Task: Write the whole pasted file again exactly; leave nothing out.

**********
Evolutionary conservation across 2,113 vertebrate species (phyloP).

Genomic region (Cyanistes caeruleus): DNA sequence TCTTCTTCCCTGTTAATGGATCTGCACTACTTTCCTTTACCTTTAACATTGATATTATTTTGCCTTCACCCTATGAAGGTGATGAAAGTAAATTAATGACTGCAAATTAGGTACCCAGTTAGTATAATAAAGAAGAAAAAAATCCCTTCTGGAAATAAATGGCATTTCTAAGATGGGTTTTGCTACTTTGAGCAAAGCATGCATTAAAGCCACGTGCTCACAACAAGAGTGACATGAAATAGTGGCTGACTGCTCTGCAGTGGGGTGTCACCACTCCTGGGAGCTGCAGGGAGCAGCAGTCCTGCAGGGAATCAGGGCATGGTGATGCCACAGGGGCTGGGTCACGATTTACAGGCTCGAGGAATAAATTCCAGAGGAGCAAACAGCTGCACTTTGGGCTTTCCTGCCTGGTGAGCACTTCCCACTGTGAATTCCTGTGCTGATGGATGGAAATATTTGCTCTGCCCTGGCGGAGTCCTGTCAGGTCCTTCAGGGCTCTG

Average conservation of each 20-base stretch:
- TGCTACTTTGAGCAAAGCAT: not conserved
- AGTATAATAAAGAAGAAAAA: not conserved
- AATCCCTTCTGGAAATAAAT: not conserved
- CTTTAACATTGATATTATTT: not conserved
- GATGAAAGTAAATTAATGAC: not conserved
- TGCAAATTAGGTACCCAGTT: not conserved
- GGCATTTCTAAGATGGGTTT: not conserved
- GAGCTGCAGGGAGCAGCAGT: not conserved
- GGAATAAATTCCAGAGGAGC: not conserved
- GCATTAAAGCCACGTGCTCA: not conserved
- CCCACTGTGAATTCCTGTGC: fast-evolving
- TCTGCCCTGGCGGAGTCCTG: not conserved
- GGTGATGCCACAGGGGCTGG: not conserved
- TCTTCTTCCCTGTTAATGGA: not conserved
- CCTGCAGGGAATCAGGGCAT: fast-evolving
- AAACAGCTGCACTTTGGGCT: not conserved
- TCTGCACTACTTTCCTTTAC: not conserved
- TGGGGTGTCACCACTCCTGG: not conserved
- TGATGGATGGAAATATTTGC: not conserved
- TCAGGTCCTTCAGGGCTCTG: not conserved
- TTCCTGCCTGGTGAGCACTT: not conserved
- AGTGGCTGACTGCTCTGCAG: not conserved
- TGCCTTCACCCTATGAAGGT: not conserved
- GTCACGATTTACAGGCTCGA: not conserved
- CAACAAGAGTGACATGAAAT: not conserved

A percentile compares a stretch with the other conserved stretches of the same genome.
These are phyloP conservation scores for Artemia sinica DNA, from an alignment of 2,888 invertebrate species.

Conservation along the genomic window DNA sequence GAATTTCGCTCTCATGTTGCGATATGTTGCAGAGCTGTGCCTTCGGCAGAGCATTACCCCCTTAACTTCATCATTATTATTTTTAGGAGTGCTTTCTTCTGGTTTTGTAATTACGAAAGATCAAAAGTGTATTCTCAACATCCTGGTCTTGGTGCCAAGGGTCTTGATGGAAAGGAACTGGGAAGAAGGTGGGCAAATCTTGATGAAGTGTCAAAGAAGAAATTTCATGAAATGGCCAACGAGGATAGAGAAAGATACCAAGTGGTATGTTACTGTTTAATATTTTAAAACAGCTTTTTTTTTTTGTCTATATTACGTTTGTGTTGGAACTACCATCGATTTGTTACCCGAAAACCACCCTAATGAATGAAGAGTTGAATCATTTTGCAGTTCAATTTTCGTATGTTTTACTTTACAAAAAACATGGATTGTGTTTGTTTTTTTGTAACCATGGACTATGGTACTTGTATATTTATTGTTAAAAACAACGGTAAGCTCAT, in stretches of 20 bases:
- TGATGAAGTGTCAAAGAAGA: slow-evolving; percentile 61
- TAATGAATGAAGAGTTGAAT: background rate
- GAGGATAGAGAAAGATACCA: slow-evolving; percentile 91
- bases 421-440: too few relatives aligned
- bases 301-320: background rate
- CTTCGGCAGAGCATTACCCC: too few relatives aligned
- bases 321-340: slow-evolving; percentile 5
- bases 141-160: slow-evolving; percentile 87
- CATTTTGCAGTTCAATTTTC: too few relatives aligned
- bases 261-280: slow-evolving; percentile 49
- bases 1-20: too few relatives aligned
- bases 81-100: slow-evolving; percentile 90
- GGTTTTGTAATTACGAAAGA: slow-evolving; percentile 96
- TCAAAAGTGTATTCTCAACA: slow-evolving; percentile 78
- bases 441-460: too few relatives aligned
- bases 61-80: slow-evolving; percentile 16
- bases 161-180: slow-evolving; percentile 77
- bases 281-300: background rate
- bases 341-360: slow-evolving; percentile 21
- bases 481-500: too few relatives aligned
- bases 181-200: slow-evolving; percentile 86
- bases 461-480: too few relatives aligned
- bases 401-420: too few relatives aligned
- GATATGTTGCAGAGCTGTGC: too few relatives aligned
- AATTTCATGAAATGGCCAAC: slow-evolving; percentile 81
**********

Evolutionary conservation across 2,113 vertebrate species (phyloP).

Genomic region (Cyanistes caeruleus): DNA sequence TCTTCTTCCCTGTTAATGGATCTGCACTACTTTCCTTTACCTTTAACATTGATATTATTTTGCCTTCACCCTATGAAGGTGATGAAAGTAAATTAATGACTGCAAATTAGGTACCCAGTTAGTATAATAAAGAAGAAAAAAATCCCTTCTGGAAATAAATGGCATTTCTAAGATGGGTTTTGCTACTTTGAGCAAAGCATGCATTAAAGCCACGTGCTCACAACAAGAGTGACATGAAATAGTGGCTGACTGCTCTGCAGTGGGGTGTCACCACTCCTGGGAGCTGCAGGGAGCAGCAGTCCTGCAGGGAATCAGGGCATGGTGATGCCACAGGGGCTGGGTCACGATTTACAGGCTCGAGGAATAAATTCCAGAGGAGCAAACAGCTGCACTTTGGGCTTTCCTGCCTGGTGAGCACTTCCCACTGTGAATTCCTGTGCTGATGGATGGAAATATTTGCTCTGCCCTGGCGGAGTCCTGTCAGGTCCTTCAGGGCTCTG

Average conservation of each 20-base stretch:
- TGCTACTTTGAGCAAAGCAT: not conserved
- AGTATAATAAAGAAGAAAAA: not conserved
- AATCCCTTCTGGAAATAAAT: not conserved
- CTTTAACATTGATATTATTT: not conserved
- GATGAAAGTAAATTAATGAC: not conserved
- TGCAAATTAGGTACCCAGTT: not conserved
- GGCATTTCTAAGATGGGTTT: not conserved
- GAGCTGCAGGGAGCAGCAGT: not conserved
- GGAATAAATTCCAGAGGAGC: not conserved
- GCATTAAAGCCACGTGCTCA: not conserved
- CCCACTGTGAATTCCTGTGC: fast-evolving
- TCTGCCCTGGCGGAGTCCTG: not conserved
- GGTGATGCCACAGGGGCTGG: not conserved
- TCTTCTTCCCTGTTAATGGA: not conserved
- CCTGCAGGGAATCAGGGCAT: fast-evolving
- AAACAGCTGCACTTTGGGCT: not conserved
- TCTGCACTACTTTCCTTTAC: not conserved
- TGGGGTGTCACCACTCCTGG: not conserved
- TGATGGATGGAAATATTTGC: not conserved
- TCAGGTCCTTCAGGGCTCTG: not conserved
- TTCCTGCCTGGTGAGCACTT: not conserved
- AGTGGCTGACTGCTCTGCAG: not conserved
- TGCCTTCACCCTATGAAGGT: not conserved
- GTCACGATTTACAGGCTCGA: not conserved
- CAACAAGAGTGACATGAAAT: not conserved

A percentile compares a stretch with the other conserved stretches of the same genome.
These are phyloP conservation scores for Artemia sinica DNA, from an alignment of 2,888 invertebrate species.

Conservation along the genomic window DNA sequence GAATTTCGCTCTCATGTTGCGATATGTTGCAGAGCTGTGCCTTCGGCAGAGCATTACCCCCTTAACTTCATCATTATTATTTTTAGGAGTGCTTTCTTCTGGTTTTGTAATTACGAAAGATCAAAAGTGTATTCTCAACATCCTGGTCTTGGTGCCAAGGGTCTTGATGGAAAGGAACTGGGAAGAAGGTGGGCAAATCTTGATGAAGTGTCAAAGAAGAAATTTCATGAAATGGCCAACGAGGATAGAGAAAGATACCAAGTGGTATGTTACTGTTTAATATTTTAAAACAGCTTTTTTTTTTTGTCTATATTACGTTTGTGTTGGAACTACCATCGATTTGTTACCCGAAAACCACCCTAATGAATGAAGAGTTGAATCATTTTGCAGTTCAATTTTCGTATGTTTTACTTTACAAAAAACATGGATTGTGTTTGTTTTTTTGTAACCATGGACTATGGTACTTGTATATTTATTGTTAAAAACAACGGTAAGCTCAT, in stretches of 20 bases:
- TGATGAAGTGTCAAAGAAGA: slow-evolving; percentile 61
- TAATGAATGAAGAGTTGAAT: background rate
- GAGGATAGAGAAAGATACCA: slow-evolving; percentile 91
- bases 421-440: too few relatives aligned
- bases 301-320: background rate
- CTTCGGCAGAGCATTACCCC: too few relatives aligned
- bases 321-340: slow-evolving; percentile 5
- bases 141-160: slow-evolving; percentile 87
- CATTTTGCAGTTCAATTTTC: too few relatives aligned
- bases 261-280: slow-evolving; percentile 49
- bases 1-20: too few relatives aligned
- bases 81-100: slow-evolving; percentile 90
- GGTTTTGTAATTACGAAAGA: slow-evolving; percentile 96
- TCAAAAGTGTATTCTCAACA: slow-evolving; percentile 78
- bases 441-460: too few relatives aligned
- bases 61-80: slow-evolving; percentile 16
- bases 161-180: slow-evolving; percentile 77
- bases 281-300: background rate
- bases 341-360: slow-evolving; percentile 21
- bases 481-500: too few relatives aligned
- bases 181-200: slow-evolving; percentile 86
- bases 461-480: too few relatives aligned
- bases 401-420: too few relatives aligned
- GATATGTTGCAGAGCTGTGC: too few relatives aligned
- AATTTCATGAAATGGCCAAC: slow-evolving; percentile 81